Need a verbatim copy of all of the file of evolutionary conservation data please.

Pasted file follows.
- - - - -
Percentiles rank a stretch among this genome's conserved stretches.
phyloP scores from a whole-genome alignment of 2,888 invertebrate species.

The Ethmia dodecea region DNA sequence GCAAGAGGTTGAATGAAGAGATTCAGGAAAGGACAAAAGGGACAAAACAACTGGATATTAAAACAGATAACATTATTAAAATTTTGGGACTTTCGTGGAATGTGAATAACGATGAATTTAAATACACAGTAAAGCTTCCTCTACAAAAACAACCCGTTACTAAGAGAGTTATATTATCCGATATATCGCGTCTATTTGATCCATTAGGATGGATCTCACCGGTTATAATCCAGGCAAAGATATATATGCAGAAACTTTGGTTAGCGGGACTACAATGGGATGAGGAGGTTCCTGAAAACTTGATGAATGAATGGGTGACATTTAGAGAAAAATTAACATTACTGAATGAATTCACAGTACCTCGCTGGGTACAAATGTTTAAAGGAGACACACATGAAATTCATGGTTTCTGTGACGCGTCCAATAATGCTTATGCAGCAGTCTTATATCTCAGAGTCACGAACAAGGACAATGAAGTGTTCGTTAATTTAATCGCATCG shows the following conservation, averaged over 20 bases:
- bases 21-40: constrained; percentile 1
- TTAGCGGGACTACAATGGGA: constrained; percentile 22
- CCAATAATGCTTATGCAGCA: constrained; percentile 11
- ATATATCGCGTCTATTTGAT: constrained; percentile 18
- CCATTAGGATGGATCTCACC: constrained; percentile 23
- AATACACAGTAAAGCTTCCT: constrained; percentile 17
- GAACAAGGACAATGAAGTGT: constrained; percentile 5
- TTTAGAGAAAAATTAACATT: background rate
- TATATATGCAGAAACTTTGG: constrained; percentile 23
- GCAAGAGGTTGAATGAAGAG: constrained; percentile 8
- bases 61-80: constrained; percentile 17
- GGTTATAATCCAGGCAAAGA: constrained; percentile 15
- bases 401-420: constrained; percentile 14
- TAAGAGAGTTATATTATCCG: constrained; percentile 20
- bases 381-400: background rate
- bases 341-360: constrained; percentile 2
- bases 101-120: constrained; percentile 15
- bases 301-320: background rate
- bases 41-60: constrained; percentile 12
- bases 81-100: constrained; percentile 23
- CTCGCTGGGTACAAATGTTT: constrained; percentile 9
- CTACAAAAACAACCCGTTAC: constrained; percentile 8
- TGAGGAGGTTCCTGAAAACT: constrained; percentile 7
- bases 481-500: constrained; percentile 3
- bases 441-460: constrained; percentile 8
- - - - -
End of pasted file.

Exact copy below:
Percentiles rank a stretch among this genome's conserved stretches.
phyloP scores from a whole-genome alignment of 2,888 invertebrate species.

The Ethmia dodecea region DNA sequence GCAAGAGGTTGAATGAAGAGATTCAGGAAAGGACAAAAGGGACAAAACAACTGGATATTAAAACAGATAACATTATTAAAATTTTGGGACTTTCGTGGAATGTGAATAACGATGAATTTAAATACACAGTAAAGCTTCCTCTACAAAAACAACCCGTTACTAAGAGAGTTATATTATCCGATATATCGCGTCTATTTGATCCATTAGGATGGATCTCACCGGTTATAATCCAGGCAAAGATATATATGCAGAAACTTTGGTTAGCGGGACTACAATGGGATGAGGAGGTTCCTGAAAACTTGATGAATGAATGGGTGACATTTAGAGAAAAATTAACATTACTGAATGAATTCACAGTACCTCGCTGGGTACAAATGTTTAAAGGAGACACACATGAAATTCATGGTTTCTGTGACGCGTCCAATAATGCTTATGCAGCAGTCTTATATCTCAGAGTCACGAACAAGGACAATGAAGTGTTCGTTAATTTAATCGCATCG shows the following conservation, averaged over 20 bases:
- bases 21-40: constrained; percentile 1
- TTAGCGGGACTACAATGGGA: constrained; percentile 22
- CCAATAATGCTTATGCAGCA: constrained; percentile 11
- ATATATCGCGTCTATTTGAT: constrained; percentile 18
- CCATTAGGATGGATCTCACC: constrained; percentile 23
- AATACACAGTAAAGCTTCCT: constrained; percentile 17
- GAACAAGGACAATGAAGTGT: constrained; percentile 5
- TTTAGAGAAAAATTAACATT: background rate
- TATATATGCAGAAACTTTGG: constrained; percentile 23
- GCAAGAGGTTGAATGAAGAG: constrained; percentile 8
- bases 61-80: constrained; percentile 17
- GGTTATAATCCAGGCAAAGA: constrained; percentile 15
- bases 401-420: constrained; percentile 14
- TAAGAGAGTTATATTATCCG: constrained; percentile 20
- bases 381-400: background rate
- bases 341-360: constrained; percentile 2
- bases 101-120: constrained; percentile 15
- bases 301-320: background rate
- bases 41-60: constrained; percentile 12
- bases 81-100: constrained; percentile 23
- CTCGCTGGGTACAAATGTTT: constrained; percentile 9
- CTACAAAAACAACCCGTTAC: constrained; percentile 8
- TGAGGAGGTTCCTGAAAACT: constrained; percentile 7
- bases 481-500: constrained; percentile 3
- bases 441-460: constrained; percentile 8